A week ago something interesting happened in the world of free dailies: Metro USA newspapers announced that they would cease to use American wire copy from the Associated Press, moving instead to use more original local content produced in house.

While Metro USA say they will continue to use other wire services like Bloomberg and Reuters, as well as maintaining international copy from the AP, editor in chief Tony Metcalf said in a statement, “we believe that the future of our titles lies in producing as much of our own material as possible”.

“Encouraging existing staff to write more and employing new writers gives us a higher degree of flexibility and results in a product which is more relevant to the young, professional audience we, and our advertisers, seek.”

“Another factor in our decision was cost, something that cannot be ignored in these difficult economic times. By relying more on our own reporting staff, we make a substantial saving while protecting the newspapers’ quality and improving relevance to our local markets.”

In Australia News Ltd. has a monopoly on free dailies with the metropolitan tabloid MX, the content of which is, by and large, recycled international celebrity gossip from the wires that can be used in both the Sydney and Melbourne editions.

As part of the News Corp. empire, MX editors need not fret about the cost of using wire copy. Original copy would cost much more for MX to generate — why would they bother to produce more local content when News already has metro dailies and weekly community papers?

Likewise Metro International, the owner of Metro USA, publishes free dailies in over 100 cities worldwide, is the largest international newspaper group in the world and boasts a readership of 21 million. One of the major shareholders in Metro USA is the New York Times Company.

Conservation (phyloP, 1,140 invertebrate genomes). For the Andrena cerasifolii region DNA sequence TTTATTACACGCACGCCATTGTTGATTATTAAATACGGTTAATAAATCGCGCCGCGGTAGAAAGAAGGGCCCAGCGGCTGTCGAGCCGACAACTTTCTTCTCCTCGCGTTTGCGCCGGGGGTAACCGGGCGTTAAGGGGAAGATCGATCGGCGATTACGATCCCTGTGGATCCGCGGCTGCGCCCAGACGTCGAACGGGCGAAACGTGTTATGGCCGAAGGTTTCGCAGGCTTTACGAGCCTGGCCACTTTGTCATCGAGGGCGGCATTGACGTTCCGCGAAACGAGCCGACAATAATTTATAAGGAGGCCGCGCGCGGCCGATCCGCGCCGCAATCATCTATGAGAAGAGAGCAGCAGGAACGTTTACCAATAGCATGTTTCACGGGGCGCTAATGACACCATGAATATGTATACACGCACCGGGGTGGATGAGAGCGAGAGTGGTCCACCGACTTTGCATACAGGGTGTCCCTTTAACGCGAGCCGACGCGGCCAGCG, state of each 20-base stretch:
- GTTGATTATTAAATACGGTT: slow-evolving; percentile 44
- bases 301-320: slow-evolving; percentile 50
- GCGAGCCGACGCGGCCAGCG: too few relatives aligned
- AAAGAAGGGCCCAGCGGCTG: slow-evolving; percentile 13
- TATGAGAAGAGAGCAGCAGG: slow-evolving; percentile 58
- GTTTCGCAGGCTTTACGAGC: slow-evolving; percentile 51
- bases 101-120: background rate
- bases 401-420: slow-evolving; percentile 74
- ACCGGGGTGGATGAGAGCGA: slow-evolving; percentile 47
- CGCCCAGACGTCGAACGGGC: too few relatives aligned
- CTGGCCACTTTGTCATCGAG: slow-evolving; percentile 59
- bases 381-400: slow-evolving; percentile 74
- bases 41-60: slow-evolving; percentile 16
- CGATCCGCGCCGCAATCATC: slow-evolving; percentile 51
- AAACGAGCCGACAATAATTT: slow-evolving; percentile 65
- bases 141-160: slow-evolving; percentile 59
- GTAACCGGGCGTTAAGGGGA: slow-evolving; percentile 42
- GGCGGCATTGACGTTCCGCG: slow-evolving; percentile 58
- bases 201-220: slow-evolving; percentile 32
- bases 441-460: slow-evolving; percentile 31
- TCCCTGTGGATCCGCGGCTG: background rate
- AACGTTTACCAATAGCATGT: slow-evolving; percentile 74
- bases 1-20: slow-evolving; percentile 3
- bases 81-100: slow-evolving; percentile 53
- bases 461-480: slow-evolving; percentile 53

The question is, how much does the use of wire copy cost Metro USA and how could it be cheaper for them to produce local content? How many stories a day are their journalists expected to produce and how much does it pay them? And are other Metro papers outside America likely to dump wire copy too?

If we leave costs aside, the Metro’s new tactic seems logical. The continuing debate over the future of the media has led many commentators to suggest a focus on local news and niche publication could drive a news renaissance.

Long before the global financial crisis started to kill media advertising en mass, web guru Patrick Beeson was suggesting that large quantities of local content were paramount to the survival of local papers because this was what differentiated them from major news outlets. The argument for localising the content of community papers stems from the wider issues facing newspapers in the age of the internet.

Beeson wrote in his blog, “With more than 50 million Americans getting their news online on a typical day, it doesn’t make sense for local media outlets to publish information rooted outside of their locality. And I’m talking about print and online platforms.”

New York University’s Professor Jay Rosen recently started an online tally of local content in American papers, in an effort to develop a plausible alternative to the current media business model and Harvard University has set up the Neiman Journalism Lab specifically dedicated to study on the future of journalism, looking in part at how local papers are better off than their larger metro counterparts.

On Wednesday last week The Australian reported that newspapers here aren’t struggling with quite the same downward spiral that they are overseas, although others would disagree.

But would a free daily newspaper with a focus on local stories and original content be viable in metropolitan Australia? Would it be considered more relevant and attractive to advertisers? Could locally focused content save the print media Down Under?